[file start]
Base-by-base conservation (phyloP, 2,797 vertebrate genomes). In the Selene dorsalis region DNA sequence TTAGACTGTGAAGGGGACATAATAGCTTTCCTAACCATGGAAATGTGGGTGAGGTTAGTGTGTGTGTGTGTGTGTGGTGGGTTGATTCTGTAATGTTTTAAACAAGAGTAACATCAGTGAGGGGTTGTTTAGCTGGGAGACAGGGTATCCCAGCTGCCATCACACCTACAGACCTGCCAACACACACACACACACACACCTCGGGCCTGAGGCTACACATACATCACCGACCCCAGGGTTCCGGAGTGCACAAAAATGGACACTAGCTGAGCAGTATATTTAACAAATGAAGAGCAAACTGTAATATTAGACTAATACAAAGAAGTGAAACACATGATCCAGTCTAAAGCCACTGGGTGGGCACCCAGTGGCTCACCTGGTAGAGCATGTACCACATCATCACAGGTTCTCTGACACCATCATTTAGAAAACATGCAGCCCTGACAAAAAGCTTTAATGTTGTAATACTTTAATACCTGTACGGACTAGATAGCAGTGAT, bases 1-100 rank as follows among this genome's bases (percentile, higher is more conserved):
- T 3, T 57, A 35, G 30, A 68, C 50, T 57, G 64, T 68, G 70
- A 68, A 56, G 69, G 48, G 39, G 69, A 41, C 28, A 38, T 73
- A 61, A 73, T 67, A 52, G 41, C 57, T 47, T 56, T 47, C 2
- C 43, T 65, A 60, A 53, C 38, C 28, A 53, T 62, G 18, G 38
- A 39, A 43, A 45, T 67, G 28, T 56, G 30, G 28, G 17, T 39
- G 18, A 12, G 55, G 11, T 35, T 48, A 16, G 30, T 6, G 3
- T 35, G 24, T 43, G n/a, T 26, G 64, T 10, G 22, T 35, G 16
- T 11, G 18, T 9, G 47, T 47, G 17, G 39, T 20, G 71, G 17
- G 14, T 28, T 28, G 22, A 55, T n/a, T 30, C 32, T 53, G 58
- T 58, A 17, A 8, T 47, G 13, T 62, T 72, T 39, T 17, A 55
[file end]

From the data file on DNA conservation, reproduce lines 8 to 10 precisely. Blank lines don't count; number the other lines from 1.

- T 35, G 24, T 43, G n/a, T 26, G 64, T 10, G 22, T 35, G 16
- T 11, G 18, T 9, G 47, T 47, G 17, G 39, T 20, G 71, G 17
- G 14, T 28, T 28, G 22, A 55, T n/a, T 30, C 32, T 53, G 58